Silkeborg Castle Ruins

Silkeborg, Denmark

The first Silkeborg Castle, a primitive wooden building surrounded by palisades, was built in 1385. It was later replaced by a stone building, and again in the early 16th century by a main building in stone, a courtyard and a stable yard. Silkeborg Castle received royal visits on several occasions. Both Frederik II and Christian IV were regular overnight guests in the main building “Det Store Stenhus” (the great stone house), during hunting trips and the like in Central Jutland. The castle was badly damaged during the Swedish wars in the 17th century, when Silkeborg was occupied by Swedish troops, who ravaged the castle buildings, no fewer than three times. Having been in a state of disrepair for years, the last remains of the castle were demolished in 1726. Today, the layout of both the main building and the courtyard is marked by embankments. There is access to the area via a bridge across the River Gudenå at Lake Silkeborg Langsø and from the Papirfabrikken area.

References:

Comments

Your name

Website (optional)



Details

Founded: 1385
Category: Ruins in Denmark
Historical period: The First Kingdom (Denmark)

More Information

www.silkeborg.com

Rating

3.8/5 (based on Google user reviews)

User Reviews

Andzia S (2 years ago)
There is no castle
Rita Westergaard (2 years ago)
En lille ruin lige ved Silkeborg. Langsø
Karol Lewicki (2 years ago)
Ciężko to nazwać zamkiem, raczej pozostałości zamku.
Marian Braxton (2 years ago)
Fantastic!
Douaaalshaar1994 Shaar (3 years ago)
Good
Powered by Google

Featured Historic Landmarks, Sites & Buildings

Historic Site of the week

Hluboká Castle

Hluboká Castle (Schloss Frauenberg) is considered one of the most beautiful castles in the Czech Republic. In the second half of the 13th century, a Gothic castle was built at the site. During its history, the castle was rebuilt several times. It was first expanded during the Renaissance period, then rebuilt into a Baroque castle at the order of Adam Franz von Schwarzenberg in the beginning of the 18th century. It reached its current appearance during the 19th century, when Johann Adolf II von Schwarzenberg ordered the reconstruction of the castle in the romantic style of England's Windsor Castle.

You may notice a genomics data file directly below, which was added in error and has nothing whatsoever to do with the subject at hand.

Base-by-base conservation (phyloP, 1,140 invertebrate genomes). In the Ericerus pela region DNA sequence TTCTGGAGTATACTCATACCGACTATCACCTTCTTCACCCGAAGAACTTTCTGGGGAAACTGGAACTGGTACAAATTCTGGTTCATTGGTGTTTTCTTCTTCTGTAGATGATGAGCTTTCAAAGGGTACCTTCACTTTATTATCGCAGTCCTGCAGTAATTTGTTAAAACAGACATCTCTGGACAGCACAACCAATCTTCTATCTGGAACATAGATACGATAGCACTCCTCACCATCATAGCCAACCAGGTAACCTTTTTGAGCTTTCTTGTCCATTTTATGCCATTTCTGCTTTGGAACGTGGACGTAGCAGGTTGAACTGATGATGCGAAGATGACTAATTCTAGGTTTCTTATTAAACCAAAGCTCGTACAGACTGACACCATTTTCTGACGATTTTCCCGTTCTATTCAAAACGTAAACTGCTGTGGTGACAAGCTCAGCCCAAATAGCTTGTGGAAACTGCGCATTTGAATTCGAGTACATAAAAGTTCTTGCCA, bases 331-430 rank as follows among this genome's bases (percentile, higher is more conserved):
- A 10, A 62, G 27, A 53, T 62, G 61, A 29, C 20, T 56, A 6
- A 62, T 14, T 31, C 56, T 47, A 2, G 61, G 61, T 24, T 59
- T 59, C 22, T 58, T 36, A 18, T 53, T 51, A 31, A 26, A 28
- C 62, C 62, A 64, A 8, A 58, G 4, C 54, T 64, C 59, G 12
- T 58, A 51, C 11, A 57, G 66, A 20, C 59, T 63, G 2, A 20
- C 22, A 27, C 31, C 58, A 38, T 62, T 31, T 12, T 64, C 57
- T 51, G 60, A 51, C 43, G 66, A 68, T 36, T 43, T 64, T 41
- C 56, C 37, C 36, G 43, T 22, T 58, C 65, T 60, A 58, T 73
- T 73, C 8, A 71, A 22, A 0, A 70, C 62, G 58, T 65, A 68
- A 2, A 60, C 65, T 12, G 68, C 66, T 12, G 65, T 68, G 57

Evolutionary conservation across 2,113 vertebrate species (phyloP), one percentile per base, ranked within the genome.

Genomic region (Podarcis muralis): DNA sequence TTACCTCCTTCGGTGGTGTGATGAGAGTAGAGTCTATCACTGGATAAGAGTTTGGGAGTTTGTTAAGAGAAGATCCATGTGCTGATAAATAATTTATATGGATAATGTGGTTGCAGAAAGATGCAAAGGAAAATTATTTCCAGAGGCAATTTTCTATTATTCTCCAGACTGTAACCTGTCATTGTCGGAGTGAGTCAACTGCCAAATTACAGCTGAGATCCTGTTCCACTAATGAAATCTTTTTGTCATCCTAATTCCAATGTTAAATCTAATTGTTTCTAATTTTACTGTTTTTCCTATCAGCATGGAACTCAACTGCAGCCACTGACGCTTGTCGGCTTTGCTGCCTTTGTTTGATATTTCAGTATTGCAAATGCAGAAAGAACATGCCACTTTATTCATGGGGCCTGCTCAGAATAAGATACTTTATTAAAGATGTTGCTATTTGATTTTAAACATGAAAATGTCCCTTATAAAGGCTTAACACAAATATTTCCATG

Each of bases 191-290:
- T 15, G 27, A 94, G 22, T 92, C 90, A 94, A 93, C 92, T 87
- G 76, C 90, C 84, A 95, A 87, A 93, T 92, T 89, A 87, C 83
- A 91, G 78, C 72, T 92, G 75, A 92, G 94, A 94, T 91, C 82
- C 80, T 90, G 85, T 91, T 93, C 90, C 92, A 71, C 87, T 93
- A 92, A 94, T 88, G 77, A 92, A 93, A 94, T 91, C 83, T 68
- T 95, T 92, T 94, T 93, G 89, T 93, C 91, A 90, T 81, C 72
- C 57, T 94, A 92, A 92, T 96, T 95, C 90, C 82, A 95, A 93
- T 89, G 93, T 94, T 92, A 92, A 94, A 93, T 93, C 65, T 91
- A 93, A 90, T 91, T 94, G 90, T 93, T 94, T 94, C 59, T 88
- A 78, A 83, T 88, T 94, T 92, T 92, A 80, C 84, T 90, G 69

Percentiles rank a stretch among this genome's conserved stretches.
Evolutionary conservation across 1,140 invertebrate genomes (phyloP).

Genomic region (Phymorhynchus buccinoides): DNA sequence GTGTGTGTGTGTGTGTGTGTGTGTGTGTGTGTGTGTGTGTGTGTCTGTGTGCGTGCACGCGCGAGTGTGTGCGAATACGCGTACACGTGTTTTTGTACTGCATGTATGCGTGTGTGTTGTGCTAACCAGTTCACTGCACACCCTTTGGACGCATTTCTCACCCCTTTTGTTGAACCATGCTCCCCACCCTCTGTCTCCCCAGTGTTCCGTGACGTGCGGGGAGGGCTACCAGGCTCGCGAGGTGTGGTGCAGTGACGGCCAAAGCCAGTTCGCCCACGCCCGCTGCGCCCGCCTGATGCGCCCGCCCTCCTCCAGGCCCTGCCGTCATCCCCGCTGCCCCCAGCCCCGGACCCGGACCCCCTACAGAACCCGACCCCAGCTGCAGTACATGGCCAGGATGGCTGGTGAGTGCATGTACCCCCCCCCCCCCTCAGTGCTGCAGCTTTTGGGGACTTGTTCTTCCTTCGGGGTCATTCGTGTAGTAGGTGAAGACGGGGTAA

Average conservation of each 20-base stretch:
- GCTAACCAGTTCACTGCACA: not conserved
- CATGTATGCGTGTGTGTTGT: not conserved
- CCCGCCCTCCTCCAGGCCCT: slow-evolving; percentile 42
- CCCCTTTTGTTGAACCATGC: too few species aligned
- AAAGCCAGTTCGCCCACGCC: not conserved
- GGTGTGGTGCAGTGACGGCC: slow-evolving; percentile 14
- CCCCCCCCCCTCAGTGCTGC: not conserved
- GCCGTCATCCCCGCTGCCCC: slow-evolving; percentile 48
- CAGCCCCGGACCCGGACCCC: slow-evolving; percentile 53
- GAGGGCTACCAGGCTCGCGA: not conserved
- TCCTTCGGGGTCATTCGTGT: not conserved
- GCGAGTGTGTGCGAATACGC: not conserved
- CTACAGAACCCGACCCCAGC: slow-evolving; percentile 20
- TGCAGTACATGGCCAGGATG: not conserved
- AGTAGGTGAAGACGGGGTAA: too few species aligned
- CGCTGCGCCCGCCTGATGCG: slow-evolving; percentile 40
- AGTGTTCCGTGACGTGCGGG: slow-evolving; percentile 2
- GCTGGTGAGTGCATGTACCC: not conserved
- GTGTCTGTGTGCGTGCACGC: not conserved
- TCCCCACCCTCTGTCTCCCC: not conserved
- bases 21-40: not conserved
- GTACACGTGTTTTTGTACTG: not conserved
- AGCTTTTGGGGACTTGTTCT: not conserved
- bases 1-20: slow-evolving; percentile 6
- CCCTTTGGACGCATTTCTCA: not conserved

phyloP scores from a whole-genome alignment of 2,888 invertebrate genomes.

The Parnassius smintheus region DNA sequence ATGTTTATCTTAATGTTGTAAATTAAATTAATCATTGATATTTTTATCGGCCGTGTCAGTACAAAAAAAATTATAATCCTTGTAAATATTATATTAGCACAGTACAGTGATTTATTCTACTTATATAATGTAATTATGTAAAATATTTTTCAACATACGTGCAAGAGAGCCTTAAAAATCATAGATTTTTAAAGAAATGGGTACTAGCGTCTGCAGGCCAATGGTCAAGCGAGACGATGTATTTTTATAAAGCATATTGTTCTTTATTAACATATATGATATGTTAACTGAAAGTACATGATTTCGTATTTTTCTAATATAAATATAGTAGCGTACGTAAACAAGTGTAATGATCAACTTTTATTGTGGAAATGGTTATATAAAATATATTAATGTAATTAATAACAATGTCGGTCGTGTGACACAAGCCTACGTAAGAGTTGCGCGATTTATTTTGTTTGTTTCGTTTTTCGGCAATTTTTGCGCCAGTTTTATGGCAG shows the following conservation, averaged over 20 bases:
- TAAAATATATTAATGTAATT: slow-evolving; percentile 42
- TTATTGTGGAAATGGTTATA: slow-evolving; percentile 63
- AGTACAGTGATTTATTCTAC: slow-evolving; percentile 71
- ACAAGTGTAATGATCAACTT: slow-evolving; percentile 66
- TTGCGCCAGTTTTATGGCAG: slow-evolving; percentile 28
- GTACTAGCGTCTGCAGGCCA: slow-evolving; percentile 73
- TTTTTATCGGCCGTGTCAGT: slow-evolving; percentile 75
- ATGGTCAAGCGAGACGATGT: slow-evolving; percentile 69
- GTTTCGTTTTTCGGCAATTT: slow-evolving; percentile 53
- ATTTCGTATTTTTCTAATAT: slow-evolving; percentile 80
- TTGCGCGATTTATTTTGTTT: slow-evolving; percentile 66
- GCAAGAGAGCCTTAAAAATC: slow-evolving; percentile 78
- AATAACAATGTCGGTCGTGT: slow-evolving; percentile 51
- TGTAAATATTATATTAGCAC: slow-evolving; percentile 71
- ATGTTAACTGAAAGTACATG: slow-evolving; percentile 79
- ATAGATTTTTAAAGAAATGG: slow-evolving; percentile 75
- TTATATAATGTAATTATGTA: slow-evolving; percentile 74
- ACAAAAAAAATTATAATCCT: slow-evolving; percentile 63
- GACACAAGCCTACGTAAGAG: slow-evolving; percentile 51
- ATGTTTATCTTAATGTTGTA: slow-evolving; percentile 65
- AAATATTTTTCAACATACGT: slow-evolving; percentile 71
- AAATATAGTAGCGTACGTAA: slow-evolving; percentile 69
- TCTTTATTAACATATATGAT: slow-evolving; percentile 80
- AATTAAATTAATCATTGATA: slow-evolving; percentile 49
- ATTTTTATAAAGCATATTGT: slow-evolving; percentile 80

The Schwarzenbergs lived in Hluboká until the end of 1939, when the last owner (Adolph Schwarzenberg) emigrated overseas to escape from the Nazis. The Schwarzenbergs lost all of their Czech property through a special legislative Act, the Lex Schwarzenberg, in 1947.

The original royal castle of Přemysl Otakar II from the second half of the 13th century was rebuilt at the end of the 16th century by the Lords of Hradec. It received its present appearance under Count Jan Adam of Schwarzenberg. According to the English Windsor example, architects Franz Beer and F. Deworetzky built a Romantic Neo-Gothic chateau, surrounded by a 1.9 square kilometres English park here in the years 1841 to 1871. In 1940, the castle was seized from the last owner, Adolph Schwarzenberg by the Gestapo and confiscated by the government of Czechoslovakia after the end of World War II. The castle is open to public. There is a winter garden and riding-hall where the Southern Bohemian gallery exhibitions have been housed since 1956.